Archive for the ‘Latino/Hispanic affairs’ Category

Arizona’s 1070

September 12, 2010 12 comments

I keep hearing over and over that the main reason that has pushed Arizona to take immigration matters into their own hands is the “soaring crime in border states”.  Being the nerd that I am, I have decided to do some research and this is what I came up with:

  • Violent crime rates in Arizona are at their lowest point since 1983
  • Property crime rates in the last few years were the lowest since 1968
  • Violent and property crime rates in New Mexico, Texas and California dropped from 1998 through 2008

Another claim that i have heard is that there have been headless bodies found in the desert and John McCain has stated that Arizona is the second kidnapping capital in the world. Those articles will show you those claims are complete false.

Yet another claim made by Arizona’s Republican leadership is that illegal immigration is “out of control”.  Here’s what the New York Times had to say about that:

But the rate of violent crime at the border, and indeed across Arizona has been declining, according to the Federal Bureau of Investigation, as has illegal immigration, according to the Border Patrol…

“If an illegal immigrant commits a crime, this confirms our view that illegal immigrants are criminals.”  Ms. Gans said. “If an illegal immigrant doesn’t commit a crime, either they just didn’t get caught or it’s a fluke of the situation.”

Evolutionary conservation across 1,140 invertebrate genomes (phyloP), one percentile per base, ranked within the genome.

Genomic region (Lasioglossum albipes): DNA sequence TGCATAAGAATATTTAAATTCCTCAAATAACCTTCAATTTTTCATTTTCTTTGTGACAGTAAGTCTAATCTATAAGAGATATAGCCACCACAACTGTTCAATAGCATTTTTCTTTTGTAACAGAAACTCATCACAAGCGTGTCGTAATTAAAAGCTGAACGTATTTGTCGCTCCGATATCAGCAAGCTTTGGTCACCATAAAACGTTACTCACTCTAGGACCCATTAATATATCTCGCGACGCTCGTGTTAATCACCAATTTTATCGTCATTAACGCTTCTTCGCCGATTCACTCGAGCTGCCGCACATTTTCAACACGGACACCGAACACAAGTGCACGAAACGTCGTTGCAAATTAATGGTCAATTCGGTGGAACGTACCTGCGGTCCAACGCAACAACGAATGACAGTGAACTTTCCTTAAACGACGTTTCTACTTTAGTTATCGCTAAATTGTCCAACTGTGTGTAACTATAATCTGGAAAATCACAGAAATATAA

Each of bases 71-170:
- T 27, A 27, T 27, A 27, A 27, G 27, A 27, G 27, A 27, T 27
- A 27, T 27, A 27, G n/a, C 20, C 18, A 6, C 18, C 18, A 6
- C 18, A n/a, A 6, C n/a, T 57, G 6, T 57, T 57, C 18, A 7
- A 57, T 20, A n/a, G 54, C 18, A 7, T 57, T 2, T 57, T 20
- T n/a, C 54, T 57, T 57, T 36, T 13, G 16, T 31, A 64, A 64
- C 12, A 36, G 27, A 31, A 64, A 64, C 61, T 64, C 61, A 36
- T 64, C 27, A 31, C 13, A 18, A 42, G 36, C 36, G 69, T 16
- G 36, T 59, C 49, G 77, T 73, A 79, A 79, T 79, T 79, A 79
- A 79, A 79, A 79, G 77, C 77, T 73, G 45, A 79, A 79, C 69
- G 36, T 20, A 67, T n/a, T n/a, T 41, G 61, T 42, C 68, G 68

“Their repeated characterization of illegal immigrants as criminals – easy to do since they broke immigration laws – makes it easy for people to ignore statistics.”

The statistics send me back to the drawing board.  If crime is down, and illegal immigration is down, then what’s the urgent matter that drove Arizona to take immigration reform into their own hands?  What do you think? Leave a comment and let me know your theory.


Hispanic unity

September 3, 2010 Leave a comment

All the hoopla and controversy surrounding the Arizona law makes me think about the Hispanic community as a whole and the challenges we face.  Just last week, 72 immigrants were brutally murdered in Mexico by violent gangs involved in the drug war. These headlines will fuel the fire that has erupted in Arizona.  There are definitely challenges in our community that need to be addressed, but Hispanics must come together and stop the separation amongst us that has characterized our relationship for the past five centuries.

Meanwhile, there is a very interesting dynamic taking place in New Mexico.  Some internal political polls show that northern NM Hispanics don’t seem to care too much about the Arizona law and might end up supporting the end of the issuance of drivers licenses to undocumented immigrants.  In this particular blog I will refrain from expressing my personal beliefs about either the issuance of drivers licenses to the undocumented or about Arizona’s 1070; I will focus, instead, on the troubling views of some Hispanics that they are not part of the discussion, that somehow they are better than the Hispanics (latinos) being targeted in Arizona.  The bottom line is that we all share similar backgrounds and challenges.  The following was my contribution to a NM politics blog that was discussing whether New Mexicans were “Spaniards”:

Hi Joe, I happen to agree very much with Dr. Estevan Rael Galvez. Spaniards went all over Latin America, not just to New Mexico. The argument that New Mexicans are “Spanish” and wish to distance themselves from Mexicans is truly misguided, at best. New Mexicans are as much Spanish as Mexicans are. Let’s remember that Mexicans have Spanish blood in them and many of them are very white (watch Univision anytime and you’ll see). New Mexican customs are much more linked to Mexican customs: the food, the music, the attire and decorations.

All that said, it’s unfortunate that as Hispanics we always seek to make up in our minds that one nationality or birthplace makes you “better” than those Hispanics of another area. Instead, Hispanics should come together and seek ways to improve our common problems and challenges.

%d bloggers like this: